Physical Activity as a Vital Sign: A Systematic Review.
INTRODUCTION: Physical activity (PA) is strongly endorsed for managing chronic conditions, and a vital sign tool (indicator of general physical condition) could alert providers of inadequate PA to prompt counseling or referral. This systematic review examined the use, definitions, psychometric properties, and outcomes of brief PA instruments as vital sign measures, with attention primarily to studies focused on arthritis. METHODS: Electronic databases were searched for English-language literature from 1985 through 2016 using the terms PA, exercise, vital sign, exercise referral scheme, and exercise counseling. Of the 838 articles identified for title and abstract review, 9 articles qualified for full text review and data extraction. RESULTS: Five brief PA measures were identified: Exercise Vital Sign (EVS), Physical Activity Vital Sign (PAVS), Speedy Nutrition and Physical Activity Assessment (SNAP), General Practice Physical Activity Questionnaire (GPPAQ), and Stanford Brief Activity Survey (SBAS). Studies focusing on arthritis were not found. Over 1.5 years of using EVS in a large hospital system, improvements occurred in relative weight loss among overweight patients and reduction in glycosylated hemoglobin among diabetic patients. On PAVS, moderate physical activity of 5 or more days per week versus fewer than 5 days per week was associated with a lower body mass index (-2.90 kg/m2). Compared with accelerometer-defined physical activity, EVS was weakly correlated (r = 0.27), had low sensitivity (27%-59%), and high specificity (74%-89%); SNAP showed weak agreement (κ = 0.12); GPPAQ had moderate sensitivity (46%) and specificity (50%), and SBAS was weakly correlated (r = 0.10-0.28), had poor to moderate sensitivity (18%-67%), and had moderate specificity (58%-79%). CONCLUSION: Few studies have examined a brief physical activity tool as a vital sign measure. Initial investigations suggest the promise of these simple and quick assessment tools, and research is needed to test the effects of their use on chronic disease outcomes.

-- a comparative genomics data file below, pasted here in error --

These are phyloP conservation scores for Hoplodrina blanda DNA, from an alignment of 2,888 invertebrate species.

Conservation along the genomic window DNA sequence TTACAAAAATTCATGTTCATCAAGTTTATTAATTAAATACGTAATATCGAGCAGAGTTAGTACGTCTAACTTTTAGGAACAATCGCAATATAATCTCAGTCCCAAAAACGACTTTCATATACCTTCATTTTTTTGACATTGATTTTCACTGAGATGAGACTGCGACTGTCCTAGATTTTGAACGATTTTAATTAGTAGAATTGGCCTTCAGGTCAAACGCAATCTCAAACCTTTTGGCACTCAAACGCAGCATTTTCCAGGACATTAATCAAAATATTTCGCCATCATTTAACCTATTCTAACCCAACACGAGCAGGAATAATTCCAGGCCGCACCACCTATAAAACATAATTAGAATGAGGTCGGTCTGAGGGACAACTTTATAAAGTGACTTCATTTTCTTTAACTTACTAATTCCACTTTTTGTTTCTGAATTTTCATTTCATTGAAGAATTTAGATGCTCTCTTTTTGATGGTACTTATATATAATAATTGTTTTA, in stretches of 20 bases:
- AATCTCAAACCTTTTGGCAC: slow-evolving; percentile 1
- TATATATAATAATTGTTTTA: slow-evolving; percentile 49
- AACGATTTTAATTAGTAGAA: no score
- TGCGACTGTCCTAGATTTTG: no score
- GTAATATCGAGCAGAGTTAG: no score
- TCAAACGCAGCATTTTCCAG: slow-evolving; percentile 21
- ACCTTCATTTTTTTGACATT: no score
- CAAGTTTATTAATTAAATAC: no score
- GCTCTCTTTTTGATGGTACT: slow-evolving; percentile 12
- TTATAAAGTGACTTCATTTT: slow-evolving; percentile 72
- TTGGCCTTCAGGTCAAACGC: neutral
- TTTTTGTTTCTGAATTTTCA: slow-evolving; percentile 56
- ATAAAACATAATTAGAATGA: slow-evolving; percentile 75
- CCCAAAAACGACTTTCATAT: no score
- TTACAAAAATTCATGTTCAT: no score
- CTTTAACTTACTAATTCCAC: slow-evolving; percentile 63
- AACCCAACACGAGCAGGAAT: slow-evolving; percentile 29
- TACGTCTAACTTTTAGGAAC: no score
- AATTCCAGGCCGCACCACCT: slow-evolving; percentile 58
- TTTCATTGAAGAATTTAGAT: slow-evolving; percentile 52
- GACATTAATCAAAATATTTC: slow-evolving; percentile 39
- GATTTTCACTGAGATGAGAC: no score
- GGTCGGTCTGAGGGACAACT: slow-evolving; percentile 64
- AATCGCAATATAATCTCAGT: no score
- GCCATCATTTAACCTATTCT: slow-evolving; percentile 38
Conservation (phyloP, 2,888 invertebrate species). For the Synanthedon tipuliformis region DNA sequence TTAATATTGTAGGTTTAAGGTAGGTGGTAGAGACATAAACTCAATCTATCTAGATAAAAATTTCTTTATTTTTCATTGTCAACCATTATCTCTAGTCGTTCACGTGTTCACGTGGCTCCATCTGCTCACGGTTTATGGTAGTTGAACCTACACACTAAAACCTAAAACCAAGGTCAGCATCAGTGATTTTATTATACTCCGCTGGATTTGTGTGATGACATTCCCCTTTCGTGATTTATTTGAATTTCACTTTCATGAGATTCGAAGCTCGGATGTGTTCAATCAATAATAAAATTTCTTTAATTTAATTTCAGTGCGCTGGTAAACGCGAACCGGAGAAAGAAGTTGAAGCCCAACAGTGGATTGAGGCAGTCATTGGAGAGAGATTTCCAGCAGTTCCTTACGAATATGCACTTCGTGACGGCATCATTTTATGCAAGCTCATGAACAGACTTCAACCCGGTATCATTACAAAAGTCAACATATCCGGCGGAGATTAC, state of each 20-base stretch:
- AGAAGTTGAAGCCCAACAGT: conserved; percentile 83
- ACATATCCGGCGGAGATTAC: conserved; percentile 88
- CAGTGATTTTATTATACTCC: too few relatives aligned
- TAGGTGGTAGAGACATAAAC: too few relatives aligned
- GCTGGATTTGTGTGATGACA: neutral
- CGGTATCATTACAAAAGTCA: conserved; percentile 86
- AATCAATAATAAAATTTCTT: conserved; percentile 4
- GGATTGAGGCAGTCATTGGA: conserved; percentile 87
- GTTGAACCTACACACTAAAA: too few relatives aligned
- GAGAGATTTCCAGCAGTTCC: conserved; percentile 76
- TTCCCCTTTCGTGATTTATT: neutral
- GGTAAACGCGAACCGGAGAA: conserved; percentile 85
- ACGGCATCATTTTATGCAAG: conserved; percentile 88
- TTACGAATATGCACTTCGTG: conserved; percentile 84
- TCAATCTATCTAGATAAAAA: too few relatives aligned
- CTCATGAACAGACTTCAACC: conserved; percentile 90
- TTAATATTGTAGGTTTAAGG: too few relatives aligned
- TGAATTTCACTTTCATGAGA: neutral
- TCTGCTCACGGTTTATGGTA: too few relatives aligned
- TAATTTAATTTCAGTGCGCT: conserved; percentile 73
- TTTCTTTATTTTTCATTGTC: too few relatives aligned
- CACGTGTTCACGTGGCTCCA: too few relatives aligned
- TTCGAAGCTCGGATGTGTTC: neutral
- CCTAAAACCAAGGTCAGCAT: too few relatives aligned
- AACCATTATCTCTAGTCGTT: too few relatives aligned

Golightly, YM; Allen, KD; Ambrose, KR; Stiller, JL; Evenson, KR; Voisin, C; Hootman, JM; Callahan, LF
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